Reclaimed Wood Flooring

I have suffered from a serious case of floor-envy ever since my sister installed reclaimed barn board floors in her home some time ago. She and her husband bought pre-cut tongue and groove boards from Century Wood and installed them themselves (ahem, DIY-overachievers) many years before the rise of “modern rustic.” She is always ahead of the curve.

Photo: Reclaimed Wood Flooring adds warmth

It’s knotty, grainy, chunky and raw-looking. I love how tactile it is, and how it adds warmth and history to a space.

Photo: Reclaimed Wood Flooring with yellow wall

I love the drama of the dark stain in the photo above, but am also fond of the lighter grey tones of the boards below, a more Scandinavian look that might keep things cheerful in the dark winter months.

Photo: barn board floors in kitchen

But old barn board isn’t as cheap as one might expect. So, we are weighing our options between this, other reclaimed or sustainable floorings, and some new ethically harvested (or FSC-certified) hardwood. We have found some great companies here in Ontario who specialize in just what we are after, including:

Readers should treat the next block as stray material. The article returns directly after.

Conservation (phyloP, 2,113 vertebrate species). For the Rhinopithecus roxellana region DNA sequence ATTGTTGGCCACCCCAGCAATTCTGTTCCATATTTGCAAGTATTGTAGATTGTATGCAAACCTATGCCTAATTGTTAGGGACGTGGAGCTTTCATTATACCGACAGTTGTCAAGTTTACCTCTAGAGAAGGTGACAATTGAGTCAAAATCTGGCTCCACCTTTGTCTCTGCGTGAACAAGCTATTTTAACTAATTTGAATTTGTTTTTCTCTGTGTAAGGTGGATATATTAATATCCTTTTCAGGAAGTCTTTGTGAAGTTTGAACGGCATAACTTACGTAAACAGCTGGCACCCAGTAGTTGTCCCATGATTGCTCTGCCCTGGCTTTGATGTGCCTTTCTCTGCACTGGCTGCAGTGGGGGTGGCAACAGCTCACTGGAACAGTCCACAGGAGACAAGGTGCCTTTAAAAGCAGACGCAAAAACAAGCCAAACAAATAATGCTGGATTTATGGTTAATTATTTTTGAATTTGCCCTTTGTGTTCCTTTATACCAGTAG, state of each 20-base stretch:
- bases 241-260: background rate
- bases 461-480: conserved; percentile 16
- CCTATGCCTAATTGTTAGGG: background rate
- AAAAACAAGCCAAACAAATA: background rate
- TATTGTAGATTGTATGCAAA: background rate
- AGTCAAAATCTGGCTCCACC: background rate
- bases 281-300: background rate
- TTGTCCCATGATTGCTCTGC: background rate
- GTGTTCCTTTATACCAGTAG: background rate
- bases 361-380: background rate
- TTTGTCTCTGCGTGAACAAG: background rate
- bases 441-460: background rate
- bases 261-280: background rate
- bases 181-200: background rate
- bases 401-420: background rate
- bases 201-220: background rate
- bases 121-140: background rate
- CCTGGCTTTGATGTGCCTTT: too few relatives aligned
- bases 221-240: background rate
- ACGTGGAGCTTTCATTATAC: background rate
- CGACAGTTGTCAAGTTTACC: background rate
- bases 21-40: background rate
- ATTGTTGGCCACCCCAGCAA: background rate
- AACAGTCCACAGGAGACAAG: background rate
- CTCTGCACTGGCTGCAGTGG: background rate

Nadurra Wood Corporation
Revival Flooring
Century Wood
Timeless Materials Co.

Photo: Reclaimed Wood Flooring with yellow chairs and rustic table

I’m dreaming the space will have the same retro-modern-meets-farmhouse charm as the room above. And, while we won’t be stealing a page from my sister’s book and installing the floors ourselves, we are feeling inspired to choose good quality, sustainable floors, and to recycle, upcycle or “freecycle” whenever we can. There is nothing more sobering than seeing a room full of waste amassed from a reno. Sadly, what little hardwood we did have on the main floor wasn’t able to be refinished or matched up to fill in gaps (and whole rooms) where it had been ripped out to make way for that “snakeskin” linoleum I waxed poetic about in my first post. Does anyone know of any good projects or crafts for three bundles of old oak-strip flooring?!

Photo: Reclaimed Wood Flooring with fireplace in dining room

And, with pets, and a propensity toward bringing muddy bikes into the house (though this may change during the honeymoon phase with our new floors), I think reclaimed flooring is ideal for its durability and ease of cleaning. That, and any dents or claw marks in the boards just add more charm. Wish I could say the same about the rest of the house!

Read more about Green Materials For Your Home or visit our Green Design Gallery.

Photo credits:
1. Revival Flooring
2. Remodelista
3. Remodelista
4. design*sponge
5. Veser’s Antique Woods

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